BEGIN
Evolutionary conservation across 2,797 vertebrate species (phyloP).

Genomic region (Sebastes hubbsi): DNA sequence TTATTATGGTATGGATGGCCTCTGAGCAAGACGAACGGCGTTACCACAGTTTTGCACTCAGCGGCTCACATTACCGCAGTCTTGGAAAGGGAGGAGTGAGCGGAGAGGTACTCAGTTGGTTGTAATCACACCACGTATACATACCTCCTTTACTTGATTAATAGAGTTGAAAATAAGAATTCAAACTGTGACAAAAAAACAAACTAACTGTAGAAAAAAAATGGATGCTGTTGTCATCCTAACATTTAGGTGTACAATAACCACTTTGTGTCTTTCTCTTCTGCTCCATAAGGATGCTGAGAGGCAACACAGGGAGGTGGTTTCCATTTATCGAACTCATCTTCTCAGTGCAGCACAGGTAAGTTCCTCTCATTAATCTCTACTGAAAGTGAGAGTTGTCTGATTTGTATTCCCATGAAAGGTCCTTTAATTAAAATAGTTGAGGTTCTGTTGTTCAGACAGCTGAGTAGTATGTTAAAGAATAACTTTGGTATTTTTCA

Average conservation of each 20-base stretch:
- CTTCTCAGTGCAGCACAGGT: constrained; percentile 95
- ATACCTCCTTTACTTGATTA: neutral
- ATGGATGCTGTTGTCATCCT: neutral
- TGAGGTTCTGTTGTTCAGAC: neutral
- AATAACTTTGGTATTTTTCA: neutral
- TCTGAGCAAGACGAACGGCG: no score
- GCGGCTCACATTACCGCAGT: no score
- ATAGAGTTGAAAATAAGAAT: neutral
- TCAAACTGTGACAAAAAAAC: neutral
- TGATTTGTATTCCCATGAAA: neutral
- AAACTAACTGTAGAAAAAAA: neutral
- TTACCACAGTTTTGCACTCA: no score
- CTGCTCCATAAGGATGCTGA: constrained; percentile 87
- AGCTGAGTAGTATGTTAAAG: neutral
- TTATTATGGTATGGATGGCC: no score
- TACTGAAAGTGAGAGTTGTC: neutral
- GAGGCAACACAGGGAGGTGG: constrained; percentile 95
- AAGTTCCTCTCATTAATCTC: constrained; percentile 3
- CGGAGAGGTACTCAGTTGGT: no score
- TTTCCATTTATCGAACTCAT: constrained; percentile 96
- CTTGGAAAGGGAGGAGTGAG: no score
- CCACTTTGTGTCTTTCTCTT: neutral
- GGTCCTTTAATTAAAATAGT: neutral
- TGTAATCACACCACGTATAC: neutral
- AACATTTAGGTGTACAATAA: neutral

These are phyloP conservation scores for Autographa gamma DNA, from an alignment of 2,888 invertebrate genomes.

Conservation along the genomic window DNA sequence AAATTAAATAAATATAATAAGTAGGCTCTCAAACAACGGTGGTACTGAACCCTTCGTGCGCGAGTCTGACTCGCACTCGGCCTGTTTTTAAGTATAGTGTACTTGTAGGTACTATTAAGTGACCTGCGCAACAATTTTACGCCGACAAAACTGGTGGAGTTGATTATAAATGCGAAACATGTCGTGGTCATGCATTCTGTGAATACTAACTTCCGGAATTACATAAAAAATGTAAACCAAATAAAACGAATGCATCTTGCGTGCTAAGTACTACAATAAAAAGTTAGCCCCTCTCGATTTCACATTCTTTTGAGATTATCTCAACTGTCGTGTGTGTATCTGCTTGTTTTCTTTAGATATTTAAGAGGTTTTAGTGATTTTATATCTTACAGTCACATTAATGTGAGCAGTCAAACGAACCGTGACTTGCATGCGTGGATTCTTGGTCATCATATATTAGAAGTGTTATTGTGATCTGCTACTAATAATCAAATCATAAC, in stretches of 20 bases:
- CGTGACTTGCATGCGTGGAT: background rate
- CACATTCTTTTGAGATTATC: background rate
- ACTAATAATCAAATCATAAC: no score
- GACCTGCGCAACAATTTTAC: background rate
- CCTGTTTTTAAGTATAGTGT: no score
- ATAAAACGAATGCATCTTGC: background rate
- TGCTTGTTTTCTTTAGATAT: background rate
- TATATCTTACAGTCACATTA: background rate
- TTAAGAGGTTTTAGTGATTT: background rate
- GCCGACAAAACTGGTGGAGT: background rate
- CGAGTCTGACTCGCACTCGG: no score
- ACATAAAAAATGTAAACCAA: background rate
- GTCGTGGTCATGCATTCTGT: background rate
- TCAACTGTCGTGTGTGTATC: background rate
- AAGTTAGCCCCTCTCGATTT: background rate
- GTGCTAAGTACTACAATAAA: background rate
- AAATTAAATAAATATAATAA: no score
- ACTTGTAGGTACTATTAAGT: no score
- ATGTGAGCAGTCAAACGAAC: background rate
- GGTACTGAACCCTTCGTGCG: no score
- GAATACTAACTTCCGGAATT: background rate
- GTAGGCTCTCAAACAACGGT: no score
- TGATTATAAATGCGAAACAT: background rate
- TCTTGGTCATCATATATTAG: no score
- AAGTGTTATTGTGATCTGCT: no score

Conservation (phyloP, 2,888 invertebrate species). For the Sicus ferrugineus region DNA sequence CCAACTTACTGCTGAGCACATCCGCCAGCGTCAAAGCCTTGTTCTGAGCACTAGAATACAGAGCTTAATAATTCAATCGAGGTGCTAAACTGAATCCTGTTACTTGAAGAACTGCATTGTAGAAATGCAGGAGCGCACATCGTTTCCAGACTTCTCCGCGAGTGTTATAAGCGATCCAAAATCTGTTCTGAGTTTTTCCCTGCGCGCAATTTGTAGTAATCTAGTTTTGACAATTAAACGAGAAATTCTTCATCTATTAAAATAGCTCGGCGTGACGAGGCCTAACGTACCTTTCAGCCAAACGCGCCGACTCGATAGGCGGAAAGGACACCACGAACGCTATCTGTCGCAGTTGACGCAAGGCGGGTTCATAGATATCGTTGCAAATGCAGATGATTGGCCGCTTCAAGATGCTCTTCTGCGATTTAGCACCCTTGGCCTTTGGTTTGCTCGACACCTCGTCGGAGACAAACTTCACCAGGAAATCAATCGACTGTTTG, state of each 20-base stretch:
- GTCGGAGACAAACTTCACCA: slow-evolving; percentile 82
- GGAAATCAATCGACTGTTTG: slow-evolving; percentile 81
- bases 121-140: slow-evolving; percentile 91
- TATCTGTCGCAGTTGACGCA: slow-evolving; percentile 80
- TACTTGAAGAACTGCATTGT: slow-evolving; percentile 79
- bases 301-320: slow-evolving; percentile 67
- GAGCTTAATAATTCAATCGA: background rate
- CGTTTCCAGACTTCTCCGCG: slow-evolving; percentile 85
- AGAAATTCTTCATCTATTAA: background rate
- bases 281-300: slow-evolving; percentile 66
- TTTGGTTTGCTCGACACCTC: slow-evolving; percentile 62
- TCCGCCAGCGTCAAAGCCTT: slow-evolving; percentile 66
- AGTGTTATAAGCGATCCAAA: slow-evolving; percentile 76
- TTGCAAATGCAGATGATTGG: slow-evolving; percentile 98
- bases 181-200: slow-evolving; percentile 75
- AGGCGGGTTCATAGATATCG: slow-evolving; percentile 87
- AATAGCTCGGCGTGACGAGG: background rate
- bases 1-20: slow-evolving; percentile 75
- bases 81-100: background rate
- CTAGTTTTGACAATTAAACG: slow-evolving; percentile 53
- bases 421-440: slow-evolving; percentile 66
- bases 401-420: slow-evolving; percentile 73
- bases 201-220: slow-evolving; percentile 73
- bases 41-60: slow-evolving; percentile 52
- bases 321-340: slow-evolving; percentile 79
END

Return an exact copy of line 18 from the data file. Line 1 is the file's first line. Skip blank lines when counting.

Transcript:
- TTATTATGGTATGGATGGCC: no score